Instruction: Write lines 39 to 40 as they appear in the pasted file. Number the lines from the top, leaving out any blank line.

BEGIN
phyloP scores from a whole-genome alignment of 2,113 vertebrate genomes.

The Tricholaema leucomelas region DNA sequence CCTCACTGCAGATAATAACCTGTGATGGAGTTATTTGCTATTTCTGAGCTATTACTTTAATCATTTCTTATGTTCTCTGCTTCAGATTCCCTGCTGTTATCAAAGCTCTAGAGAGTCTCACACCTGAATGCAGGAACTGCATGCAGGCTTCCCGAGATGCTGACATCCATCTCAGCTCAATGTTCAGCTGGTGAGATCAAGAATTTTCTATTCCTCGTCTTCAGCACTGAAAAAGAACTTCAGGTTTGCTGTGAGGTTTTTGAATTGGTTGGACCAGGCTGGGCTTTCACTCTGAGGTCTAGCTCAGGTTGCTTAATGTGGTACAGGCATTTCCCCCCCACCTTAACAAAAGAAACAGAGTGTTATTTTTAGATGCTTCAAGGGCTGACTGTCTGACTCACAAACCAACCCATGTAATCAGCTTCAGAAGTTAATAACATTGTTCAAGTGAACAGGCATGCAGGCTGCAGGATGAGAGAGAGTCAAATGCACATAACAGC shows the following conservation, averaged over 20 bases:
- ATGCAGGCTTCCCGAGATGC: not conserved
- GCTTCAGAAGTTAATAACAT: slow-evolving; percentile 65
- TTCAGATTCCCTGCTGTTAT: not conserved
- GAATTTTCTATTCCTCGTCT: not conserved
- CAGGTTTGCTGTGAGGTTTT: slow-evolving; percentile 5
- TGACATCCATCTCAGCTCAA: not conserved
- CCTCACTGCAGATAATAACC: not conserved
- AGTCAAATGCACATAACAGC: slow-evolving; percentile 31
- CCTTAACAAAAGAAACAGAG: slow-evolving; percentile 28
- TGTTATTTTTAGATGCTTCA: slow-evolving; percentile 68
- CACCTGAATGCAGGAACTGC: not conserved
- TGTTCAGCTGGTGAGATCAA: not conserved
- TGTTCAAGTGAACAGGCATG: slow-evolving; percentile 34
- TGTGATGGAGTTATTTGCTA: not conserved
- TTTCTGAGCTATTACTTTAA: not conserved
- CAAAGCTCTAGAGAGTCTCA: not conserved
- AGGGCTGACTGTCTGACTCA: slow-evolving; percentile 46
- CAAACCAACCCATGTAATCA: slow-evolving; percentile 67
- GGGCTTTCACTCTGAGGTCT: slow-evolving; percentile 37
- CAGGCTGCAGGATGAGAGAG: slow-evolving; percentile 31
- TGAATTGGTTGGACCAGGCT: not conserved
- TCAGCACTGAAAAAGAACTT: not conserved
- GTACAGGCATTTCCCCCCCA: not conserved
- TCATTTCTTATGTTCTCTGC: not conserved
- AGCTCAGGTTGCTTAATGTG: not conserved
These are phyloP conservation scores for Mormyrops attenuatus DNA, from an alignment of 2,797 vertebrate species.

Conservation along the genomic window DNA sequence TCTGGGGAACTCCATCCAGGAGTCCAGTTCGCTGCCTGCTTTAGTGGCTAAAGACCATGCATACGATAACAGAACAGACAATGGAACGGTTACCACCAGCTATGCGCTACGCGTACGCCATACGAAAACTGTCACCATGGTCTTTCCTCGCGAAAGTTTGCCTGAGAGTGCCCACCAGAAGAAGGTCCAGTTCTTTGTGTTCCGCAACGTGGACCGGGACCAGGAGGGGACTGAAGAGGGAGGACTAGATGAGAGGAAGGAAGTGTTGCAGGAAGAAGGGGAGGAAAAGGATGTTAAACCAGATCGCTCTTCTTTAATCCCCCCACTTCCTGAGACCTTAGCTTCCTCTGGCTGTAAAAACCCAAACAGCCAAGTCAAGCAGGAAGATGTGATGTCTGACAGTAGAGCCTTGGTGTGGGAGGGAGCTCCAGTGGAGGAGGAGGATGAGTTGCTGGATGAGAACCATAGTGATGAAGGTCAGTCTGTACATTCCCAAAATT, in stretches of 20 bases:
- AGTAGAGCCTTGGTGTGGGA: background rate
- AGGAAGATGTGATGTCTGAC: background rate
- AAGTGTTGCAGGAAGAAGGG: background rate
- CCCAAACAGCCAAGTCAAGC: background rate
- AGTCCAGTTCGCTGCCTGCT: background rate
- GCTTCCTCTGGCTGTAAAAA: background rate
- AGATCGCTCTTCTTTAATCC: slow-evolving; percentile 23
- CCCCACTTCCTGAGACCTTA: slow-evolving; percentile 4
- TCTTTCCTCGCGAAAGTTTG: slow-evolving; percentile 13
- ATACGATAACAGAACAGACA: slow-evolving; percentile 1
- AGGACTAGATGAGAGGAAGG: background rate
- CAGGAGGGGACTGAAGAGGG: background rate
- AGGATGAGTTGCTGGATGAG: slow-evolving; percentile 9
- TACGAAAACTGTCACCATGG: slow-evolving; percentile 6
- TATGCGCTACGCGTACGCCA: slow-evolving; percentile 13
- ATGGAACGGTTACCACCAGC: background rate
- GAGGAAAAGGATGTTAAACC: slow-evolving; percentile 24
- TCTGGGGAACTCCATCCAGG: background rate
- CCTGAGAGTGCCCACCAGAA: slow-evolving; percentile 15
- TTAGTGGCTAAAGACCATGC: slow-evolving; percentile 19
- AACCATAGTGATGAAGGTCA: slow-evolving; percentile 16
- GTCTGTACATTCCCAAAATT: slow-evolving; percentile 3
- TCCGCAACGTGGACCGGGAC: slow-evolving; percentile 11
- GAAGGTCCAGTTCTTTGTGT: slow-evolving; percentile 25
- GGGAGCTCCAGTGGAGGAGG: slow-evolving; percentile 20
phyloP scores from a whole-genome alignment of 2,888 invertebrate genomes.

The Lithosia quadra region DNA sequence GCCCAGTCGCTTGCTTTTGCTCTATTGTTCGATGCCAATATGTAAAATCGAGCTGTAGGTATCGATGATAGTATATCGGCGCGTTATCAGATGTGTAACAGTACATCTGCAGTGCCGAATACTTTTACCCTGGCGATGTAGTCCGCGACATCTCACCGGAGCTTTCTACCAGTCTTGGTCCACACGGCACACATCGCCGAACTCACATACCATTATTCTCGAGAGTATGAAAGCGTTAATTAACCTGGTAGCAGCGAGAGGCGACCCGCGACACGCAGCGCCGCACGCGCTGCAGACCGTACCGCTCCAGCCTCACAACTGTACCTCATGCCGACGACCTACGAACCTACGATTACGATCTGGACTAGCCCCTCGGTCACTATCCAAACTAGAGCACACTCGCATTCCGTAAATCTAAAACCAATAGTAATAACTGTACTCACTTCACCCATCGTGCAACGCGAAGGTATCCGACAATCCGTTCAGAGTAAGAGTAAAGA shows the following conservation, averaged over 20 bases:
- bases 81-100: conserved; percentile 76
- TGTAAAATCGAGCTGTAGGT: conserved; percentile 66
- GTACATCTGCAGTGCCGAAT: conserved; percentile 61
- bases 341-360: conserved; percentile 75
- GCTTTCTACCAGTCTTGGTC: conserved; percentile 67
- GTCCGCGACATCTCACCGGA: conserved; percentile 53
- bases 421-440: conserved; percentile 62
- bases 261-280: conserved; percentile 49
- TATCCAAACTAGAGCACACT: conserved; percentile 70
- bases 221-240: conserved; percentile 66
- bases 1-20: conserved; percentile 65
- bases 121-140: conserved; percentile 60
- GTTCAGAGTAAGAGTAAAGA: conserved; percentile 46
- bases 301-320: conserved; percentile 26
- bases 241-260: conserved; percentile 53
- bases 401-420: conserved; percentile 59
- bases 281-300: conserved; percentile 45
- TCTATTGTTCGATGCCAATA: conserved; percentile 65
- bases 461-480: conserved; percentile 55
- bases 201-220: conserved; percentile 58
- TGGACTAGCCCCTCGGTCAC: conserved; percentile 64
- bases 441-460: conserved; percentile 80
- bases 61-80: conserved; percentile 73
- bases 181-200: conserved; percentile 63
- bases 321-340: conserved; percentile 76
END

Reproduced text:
- ATACGATAACAGAACAGACA: slow-evolving; percentile 1
- AGGACTAGATGAGAGGAAGG: background rate